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I’ve been wanting to get on this section of The Long Trail for a few years now. This weekend would probably be the last opportunity before the ice sets in heavy. I laced up and enjoyed having the silent trailhead on Lincoln Gap Road to myself for moment.

As my body and breath got into a rhythm of climbing a couple thousand feet over the first two miles, my mind began to appreciate the perfect conditions that the day brought to this Green Mountain ridge line: the soft wind coming from the south, the rare temperature inversion, and the perfect amount of snow to cushion any slight faults my feet might make due to my lack of trail running this season.

I climbed past a group of two dozen younger school kids bundled up with guides on both ends; they saw me running and immediately parted to the sides of trail, started cheering and stretching out their small mittened hands for high fives. None of them will probably ever know how cool they made me feel.

I didn’t know it at the time but those would be the last people I’d see for the remainder of the run.

I’ve never had 3 hours on the trail to myself before. 

I passed ski lifts on three different mountain peaks that weren’t yet turning for the season. A non-turning ski lift is surprisingly creepy, even in the middle of the day. I tiptoed along more ridgelines and was lucky enough that the clouds weren’t low enough to block any of the open panoramic views at the lookouts.

For a couple miles, deer tracks were the only imperfections in the shallow layer of snow beneath me.

Or, I suppose, imperfect is the wrong word. Seeing the animal’s lonely tracks—set and preserved so clearly in the snow—was actually quite… perfect.

Knowing only one other creature had been where I was at the very moment triggered something in me, and my thoughts dissolved into the deer tracks.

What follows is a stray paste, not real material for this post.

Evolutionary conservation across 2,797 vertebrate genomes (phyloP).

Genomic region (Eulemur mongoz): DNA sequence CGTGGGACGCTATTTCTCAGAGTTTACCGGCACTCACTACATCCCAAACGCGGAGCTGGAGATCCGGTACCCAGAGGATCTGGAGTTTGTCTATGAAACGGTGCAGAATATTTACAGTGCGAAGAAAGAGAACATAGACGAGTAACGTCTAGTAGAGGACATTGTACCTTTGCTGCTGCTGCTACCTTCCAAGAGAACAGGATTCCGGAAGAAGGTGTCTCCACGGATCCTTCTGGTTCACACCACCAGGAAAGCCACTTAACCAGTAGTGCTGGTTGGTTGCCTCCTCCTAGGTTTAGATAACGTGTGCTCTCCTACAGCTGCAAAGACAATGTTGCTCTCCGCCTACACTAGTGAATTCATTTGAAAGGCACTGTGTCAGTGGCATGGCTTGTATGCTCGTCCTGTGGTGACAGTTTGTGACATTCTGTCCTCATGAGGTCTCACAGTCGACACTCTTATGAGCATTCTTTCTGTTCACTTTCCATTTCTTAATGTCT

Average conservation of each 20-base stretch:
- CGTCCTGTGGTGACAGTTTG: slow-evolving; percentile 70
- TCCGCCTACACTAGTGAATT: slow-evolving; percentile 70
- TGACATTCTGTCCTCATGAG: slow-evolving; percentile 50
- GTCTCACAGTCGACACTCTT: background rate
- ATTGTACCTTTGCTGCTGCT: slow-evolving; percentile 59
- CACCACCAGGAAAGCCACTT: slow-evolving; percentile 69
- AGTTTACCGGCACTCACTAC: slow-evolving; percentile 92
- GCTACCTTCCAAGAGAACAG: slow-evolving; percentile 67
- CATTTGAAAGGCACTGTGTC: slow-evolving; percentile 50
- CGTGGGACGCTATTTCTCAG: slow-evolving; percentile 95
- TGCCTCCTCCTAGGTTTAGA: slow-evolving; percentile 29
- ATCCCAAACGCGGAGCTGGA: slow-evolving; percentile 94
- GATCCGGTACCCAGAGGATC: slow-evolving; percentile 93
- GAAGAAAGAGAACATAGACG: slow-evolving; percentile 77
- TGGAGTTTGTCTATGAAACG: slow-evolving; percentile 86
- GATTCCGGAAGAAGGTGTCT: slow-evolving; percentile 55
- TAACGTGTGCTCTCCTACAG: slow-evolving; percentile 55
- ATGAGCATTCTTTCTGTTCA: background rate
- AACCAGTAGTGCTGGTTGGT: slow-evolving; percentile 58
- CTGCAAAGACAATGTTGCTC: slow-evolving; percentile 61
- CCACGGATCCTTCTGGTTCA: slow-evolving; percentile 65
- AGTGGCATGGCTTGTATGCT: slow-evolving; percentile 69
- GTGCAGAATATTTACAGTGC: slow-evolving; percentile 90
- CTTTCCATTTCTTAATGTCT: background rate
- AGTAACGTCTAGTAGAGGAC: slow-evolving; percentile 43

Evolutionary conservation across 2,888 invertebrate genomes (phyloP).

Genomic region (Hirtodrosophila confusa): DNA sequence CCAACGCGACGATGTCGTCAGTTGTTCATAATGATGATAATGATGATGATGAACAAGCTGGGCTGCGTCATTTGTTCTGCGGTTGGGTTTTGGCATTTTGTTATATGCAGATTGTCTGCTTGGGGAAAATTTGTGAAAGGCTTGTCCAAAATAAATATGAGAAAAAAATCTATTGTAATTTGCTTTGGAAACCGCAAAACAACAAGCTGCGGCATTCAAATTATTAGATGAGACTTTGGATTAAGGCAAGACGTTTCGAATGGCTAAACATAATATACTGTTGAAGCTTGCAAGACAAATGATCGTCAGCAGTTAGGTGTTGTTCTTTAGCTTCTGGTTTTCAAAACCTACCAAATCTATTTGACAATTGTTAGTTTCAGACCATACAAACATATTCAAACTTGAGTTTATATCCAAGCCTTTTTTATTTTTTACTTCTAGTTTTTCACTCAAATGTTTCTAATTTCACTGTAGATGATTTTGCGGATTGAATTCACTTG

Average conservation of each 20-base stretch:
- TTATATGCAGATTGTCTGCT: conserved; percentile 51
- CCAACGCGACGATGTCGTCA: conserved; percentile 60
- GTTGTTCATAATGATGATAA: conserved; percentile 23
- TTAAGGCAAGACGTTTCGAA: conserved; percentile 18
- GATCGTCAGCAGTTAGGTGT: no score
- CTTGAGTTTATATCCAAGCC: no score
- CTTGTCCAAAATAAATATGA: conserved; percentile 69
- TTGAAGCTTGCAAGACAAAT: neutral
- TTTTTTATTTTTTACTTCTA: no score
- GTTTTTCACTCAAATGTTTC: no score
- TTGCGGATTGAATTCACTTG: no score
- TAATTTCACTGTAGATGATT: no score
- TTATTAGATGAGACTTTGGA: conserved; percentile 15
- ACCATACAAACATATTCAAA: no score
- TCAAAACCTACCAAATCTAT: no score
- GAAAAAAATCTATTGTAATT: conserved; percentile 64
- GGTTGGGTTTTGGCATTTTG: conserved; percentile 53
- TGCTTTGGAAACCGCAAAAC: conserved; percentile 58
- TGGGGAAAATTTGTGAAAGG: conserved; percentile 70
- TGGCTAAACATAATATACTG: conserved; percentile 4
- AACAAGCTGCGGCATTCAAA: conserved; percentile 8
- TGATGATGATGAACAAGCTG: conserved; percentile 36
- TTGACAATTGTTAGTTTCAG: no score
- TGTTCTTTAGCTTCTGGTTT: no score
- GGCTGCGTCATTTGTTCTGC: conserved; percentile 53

My shoes transformed into hooves as did my hands, and I seemed to be running on all fours. My new soft brown hide made it’s way through the pine trees and wintry leafless branches. My bigger hind legs made it much easier for me hop fallen trees and make quicker sharper turns on the trail’s tight switchbacks.

All of a sudden, I lost control of my thoughts.

They were still my own, but quicker and fleeting. I felt intensely present and alert, my doe eyes processing the landscape faster than my legs could carry me. I forgot where I was going and why but I just ran. Alone. On the mountain. Every now and again I stopped and perk my ears up to assess my surroundings, then continued on my way.

Once the top of the food chain, I now felt like prey. And yet, I had never felt so free or alive. No longer did I have to answer to the world. No credit cards, no politics, no agenda, or weekly plan. No longer did I have to answer to emails or worry about my diet. And as far as I could tell, the Green Mountain National Forest didn’t charge rent.

As I ran in my new deer body, the mountain seemed to offer itself to me for a dance, and I took its lead. I never landed, flat-footed and clunky. Instead, the trail reached up to cradle each hoof gently down to the earth. I knew where to go instinctually, and since my center of gravity was now much better supported, I moved there faster and more nimbly. The world, the earth, and the trail carried my spirit away.

Billy Hafferty

Billy Hafferty is probably still hanging out of the passenger side of his best friend's ride trying to holler at you.

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